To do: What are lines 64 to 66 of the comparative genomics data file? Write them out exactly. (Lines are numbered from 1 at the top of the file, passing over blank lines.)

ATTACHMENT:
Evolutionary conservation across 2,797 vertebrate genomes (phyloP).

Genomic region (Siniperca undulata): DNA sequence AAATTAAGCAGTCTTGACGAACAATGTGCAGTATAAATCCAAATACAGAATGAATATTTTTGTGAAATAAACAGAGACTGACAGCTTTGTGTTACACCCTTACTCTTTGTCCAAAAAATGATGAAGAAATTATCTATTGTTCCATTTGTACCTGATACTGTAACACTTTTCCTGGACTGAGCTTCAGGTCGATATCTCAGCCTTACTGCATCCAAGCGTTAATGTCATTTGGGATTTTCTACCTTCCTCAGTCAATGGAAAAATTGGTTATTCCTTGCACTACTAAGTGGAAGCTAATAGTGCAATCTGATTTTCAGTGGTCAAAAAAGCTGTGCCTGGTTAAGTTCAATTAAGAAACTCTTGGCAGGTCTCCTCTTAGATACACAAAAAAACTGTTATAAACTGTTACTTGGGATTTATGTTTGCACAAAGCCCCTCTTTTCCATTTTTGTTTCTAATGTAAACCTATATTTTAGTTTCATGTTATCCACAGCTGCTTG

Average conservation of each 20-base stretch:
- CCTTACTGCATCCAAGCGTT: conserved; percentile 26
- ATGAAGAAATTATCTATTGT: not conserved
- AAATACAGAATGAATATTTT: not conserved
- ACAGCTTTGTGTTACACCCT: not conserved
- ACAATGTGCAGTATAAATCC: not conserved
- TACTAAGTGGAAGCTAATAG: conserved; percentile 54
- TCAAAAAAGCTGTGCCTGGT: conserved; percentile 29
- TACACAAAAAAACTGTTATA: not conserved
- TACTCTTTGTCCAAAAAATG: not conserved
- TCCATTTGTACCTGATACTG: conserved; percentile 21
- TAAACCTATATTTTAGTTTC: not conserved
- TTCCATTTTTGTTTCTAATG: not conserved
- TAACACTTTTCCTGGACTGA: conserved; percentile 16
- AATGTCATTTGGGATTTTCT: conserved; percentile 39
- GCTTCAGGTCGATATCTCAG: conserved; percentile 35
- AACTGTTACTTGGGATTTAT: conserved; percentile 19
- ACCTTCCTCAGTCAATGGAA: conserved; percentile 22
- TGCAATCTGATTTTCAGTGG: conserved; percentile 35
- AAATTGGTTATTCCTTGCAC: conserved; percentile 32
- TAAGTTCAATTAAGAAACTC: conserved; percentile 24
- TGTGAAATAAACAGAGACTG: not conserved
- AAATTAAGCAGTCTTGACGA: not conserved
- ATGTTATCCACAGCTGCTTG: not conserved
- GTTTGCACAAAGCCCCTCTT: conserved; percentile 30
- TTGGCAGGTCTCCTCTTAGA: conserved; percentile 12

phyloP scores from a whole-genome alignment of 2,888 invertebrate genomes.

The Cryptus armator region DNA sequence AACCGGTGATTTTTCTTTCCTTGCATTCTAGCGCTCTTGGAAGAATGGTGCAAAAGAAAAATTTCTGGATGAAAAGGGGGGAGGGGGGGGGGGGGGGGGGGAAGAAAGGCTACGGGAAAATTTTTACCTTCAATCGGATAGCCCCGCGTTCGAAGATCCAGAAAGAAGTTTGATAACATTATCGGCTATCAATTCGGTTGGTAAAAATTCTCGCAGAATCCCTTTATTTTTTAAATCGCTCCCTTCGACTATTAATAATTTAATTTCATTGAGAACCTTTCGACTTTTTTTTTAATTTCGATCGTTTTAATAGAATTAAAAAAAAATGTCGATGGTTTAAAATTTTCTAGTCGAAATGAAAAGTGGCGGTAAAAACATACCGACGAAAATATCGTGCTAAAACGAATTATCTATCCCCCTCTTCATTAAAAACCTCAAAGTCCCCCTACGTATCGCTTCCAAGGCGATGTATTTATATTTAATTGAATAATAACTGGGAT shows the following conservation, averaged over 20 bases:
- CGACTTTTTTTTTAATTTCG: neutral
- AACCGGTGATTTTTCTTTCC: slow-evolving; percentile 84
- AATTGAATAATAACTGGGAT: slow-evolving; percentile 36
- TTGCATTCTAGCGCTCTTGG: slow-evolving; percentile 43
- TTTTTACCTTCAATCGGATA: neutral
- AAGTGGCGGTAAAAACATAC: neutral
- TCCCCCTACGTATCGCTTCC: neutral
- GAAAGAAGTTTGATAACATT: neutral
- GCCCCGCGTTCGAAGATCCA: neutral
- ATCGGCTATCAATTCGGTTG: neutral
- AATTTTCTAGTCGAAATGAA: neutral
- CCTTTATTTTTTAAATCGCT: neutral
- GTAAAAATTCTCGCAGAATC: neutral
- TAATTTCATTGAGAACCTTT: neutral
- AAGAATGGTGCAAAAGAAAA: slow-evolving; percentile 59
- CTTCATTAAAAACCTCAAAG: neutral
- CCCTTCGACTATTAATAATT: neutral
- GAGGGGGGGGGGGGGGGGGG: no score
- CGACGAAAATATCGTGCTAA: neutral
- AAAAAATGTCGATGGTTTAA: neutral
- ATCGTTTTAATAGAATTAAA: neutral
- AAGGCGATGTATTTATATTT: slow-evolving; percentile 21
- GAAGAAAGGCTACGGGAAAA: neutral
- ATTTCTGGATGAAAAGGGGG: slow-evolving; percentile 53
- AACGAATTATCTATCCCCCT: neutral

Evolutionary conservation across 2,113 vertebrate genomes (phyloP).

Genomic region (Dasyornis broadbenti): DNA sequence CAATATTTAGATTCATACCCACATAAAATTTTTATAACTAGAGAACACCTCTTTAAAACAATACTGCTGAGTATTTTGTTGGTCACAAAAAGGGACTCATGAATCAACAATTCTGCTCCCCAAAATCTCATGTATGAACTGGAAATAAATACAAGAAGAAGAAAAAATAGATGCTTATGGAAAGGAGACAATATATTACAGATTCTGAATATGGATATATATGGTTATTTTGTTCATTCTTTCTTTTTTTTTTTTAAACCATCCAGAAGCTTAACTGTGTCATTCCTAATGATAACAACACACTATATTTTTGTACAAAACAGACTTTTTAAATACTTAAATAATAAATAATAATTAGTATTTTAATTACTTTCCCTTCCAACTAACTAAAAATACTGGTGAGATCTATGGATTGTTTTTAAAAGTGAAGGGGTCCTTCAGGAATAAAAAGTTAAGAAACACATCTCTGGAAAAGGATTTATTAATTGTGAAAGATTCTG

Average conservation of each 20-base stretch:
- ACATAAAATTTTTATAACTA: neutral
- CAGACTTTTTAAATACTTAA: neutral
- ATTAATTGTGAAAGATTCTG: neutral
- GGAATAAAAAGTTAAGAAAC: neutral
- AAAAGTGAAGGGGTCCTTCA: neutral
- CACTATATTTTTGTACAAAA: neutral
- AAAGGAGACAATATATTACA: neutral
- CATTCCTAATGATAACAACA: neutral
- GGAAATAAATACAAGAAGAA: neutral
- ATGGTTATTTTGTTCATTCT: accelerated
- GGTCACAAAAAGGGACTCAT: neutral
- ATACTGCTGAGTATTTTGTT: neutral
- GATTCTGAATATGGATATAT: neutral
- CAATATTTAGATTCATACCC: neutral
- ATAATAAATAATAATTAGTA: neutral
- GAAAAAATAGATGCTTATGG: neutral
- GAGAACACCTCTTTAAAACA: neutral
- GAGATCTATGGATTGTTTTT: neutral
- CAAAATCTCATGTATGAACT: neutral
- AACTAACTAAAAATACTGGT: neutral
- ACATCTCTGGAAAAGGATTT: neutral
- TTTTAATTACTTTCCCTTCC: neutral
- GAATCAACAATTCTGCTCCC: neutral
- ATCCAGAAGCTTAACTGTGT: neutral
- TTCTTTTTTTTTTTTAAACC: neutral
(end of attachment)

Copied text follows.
- CACTATATTTTTGTACAAAA: neutral
- AAAGGAGACAATATATTACA: neutral
- CATTCCTAATGATAACAACA: neutral